Disley (moved on by Canada geese and still learning something new each day)

We were in two minds about whether to move on Friday but by 3.00 in the morning we had made our minds up.  We have two pairs of Canada geese nesting on the opposite bank, at either end of the boat, and the ganders have been aggressive with each other over the last few days, which has been fine as it’s just been a lot of squawking every few hours.  Last night it reached a new level and they were getting physical in the water outside our window.  It carried on every hour or so during the morning and at one point was even taken up onto the roof!

You can’t really see but each gander has its beak round the other’s neck

We took it easy in the morning just sitting on the towpath reading and having the occasional chat with passing walkers and boaters.  After lunch we set off for Disley knowing we would stop in ½ mile at New Mills boatyard.  We arrived in the lunch break and one of the residents told us they had closed at 1.15 so it would probably be at least 2.15 before they were open again. 

A purple boat was moored at the service point, so we breasted up against it whilst we waited.

Waiting for the boatyard to open

By the way, that’s Swizzles sweet factory the other side of the bridge.
We were in no rush so took on water and got rid of our rubbish and chilled for a while.  They eventually opened up at about 2.45 and soon got us filled with diesel and replaced the gas but neither were happy with the owners of the boat moored at the service point.  The owners had taken temporary moorings in the marina for ten days and had been told there would be a mooring free at 4.00 in the afternoon.  They actually turned up at 9.00 in the morning and insisted on leaving the boat at the service point as they had a train to catch.

Looking back from the boatyard office to the annoying purple boat with us moored on the outside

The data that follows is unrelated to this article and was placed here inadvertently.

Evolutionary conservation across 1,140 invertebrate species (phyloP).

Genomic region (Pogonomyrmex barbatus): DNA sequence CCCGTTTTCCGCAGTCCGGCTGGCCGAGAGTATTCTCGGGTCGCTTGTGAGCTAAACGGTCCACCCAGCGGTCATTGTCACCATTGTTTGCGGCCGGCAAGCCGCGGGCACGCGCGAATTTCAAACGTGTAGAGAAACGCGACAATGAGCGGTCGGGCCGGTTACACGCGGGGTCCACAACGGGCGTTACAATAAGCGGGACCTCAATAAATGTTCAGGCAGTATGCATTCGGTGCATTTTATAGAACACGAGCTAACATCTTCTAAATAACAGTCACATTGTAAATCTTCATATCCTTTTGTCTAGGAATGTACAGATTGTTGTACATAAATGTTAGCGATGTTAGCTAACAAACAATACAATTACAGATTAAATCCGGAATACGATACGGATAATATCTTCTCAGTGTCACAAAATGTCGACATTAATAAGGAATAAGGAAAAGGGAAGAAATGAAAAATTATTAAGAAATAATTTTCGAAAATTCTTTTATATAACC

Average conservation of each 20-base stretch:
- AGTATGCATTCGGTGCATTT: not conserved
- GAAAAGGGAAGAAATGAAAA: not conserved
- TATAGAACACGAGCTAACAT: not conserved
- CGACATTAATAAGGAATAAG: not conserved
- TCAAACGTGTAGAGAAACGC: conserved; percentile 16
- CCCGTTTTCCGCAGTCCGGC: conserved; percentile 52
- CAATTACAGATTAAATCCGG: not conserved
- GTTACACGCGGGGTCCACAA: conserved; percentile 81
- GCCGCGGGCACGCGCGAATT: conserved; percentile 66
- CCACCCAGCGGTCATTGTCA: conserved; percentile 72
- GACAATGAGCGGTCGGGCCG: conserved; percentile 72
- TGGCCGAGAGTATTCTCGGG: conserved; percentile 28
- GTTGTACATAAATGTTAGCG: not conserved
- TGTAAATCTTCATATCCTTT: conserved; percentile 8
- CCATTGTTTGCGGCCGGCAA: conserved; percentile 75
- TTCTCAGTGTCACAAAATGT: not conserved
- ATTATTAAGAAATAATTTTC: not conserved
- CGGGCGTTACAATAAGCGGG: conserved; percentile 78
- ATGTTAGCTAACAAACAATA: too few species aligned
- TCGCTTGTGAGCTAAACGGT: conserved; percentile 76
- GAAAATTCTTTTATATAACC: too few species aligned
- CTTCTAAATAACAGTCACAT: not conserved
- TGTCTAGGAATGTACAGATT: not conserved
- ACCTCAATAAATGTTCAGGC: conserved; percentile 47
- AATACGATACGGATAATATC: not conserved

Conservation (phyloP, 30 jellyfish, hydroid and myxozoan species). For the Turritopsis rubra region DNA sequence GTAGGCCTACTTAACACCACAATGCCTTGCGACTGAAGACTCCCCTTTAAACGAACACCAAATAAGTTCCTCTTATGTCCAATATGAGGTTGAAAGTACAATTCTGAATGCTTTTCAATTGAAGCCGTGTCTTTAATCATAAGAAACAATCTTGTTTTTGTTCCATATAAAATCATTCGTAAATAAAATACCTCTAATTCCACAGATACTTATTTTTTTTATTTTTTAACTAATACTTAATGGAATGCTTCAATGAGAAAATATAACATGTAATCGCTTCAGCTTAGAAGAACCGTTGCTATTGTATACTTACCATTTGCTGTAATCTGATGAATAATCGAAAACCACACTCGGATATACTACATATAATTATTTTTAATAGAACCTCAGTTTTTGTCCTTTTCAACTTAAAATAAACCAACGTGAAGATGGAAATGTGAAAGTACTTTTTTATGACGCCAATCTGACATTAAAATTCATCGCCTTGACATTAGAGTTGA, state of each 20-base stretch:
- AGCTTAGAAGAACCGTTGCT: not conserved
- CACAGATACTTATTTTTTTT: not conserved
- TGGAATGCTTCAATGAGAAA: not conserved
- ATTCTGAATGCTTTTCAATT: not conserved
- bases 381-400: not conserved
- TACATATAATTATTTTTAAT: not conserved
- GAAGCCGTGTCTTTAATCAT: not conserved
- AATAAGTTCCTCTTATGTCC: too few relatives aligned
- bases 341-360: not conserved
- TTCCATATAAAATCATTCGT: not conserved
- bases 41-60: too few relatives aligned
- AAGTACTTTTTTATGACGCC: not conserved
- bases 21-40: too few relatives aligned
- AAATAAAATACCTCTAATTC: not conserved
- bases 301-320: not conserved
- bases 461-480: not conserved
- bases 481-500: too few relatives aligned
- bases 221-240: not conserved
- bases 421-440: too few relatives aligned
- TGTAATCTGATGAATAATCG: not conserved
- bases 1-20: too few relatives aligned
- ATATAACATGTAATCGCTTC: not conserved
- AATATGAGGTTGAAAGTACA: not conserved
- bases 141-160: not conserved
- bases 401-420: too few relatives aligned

I have to admit to posting a misleading picture yesterday: I included a picture of Kinder Scout in the distance behind New Mills but Kinder Scout itself couldn’t be seen ðŸ˜Ÿ

If you look at the picture above, Kinder Scout is the high point (in the far distance) just to the left of the tree on the right and behind the green ridge.  The humped plateau in the middle is what I mistakenly said was Kinder Scout – sorry ðŸ˜‰
Once we left the boatyard we carried on another ¼ mile and found a nice open spot to moor near Disley railway tunnel.  Interestingly there are three railway lines that run through the Goyt valley but as the trains are infrequent and don’t run late at night we have hardly noticed them over the last few days.
After mooring up we went for a walk and a bit further on passed an even better spot to moor as it was open on all sides and had a couple of mooring rings.  So, when we got home, we set off for another ¼ mile and moored just outside Disley.
Moored up for Friday night
We sat outside for a while in the evening sun and fortunately it was a drinking day ðŸ˜Š

We noticed that, even though we had only moved a mile during the day, there were no commuting cyclists so felt we had found a good spot for the next few days.  And, as Karen pointed out, there were no Canada geese ðŸ˜Š

Our Friday evening view whilst having dinner

Whilst eating dinner our view was suddenly spoilt by a family of Canada geese walking by.  The parents were teaching their only surviving gosling how to graze on grass but were also keeping a sharp lookout.

At least these should be quiet as they have finished nesting having hatched their eggs

On Saturday we’ll probably get the bikes out and cycle into Marple.  I also have a good circular walk planned out for Sunday taking in a hill overlooking Macclesfield and Bollington.

So, we cruised for a grand distance of one mile with three stops - it won't be long before we've covered the 6 ½ miles back to Marple!

PS.  We’re still not keen on Canada geese because of the damage they do but I had to remind Karen that they can only be shot in the months from September to January 😉

I have now found out that you can get a licence to shoot them at any time of year to prevent serious damage to livestock or crops, to prevent disease and to preserve public health or safety.   That’s the new thing I learnt today 😊

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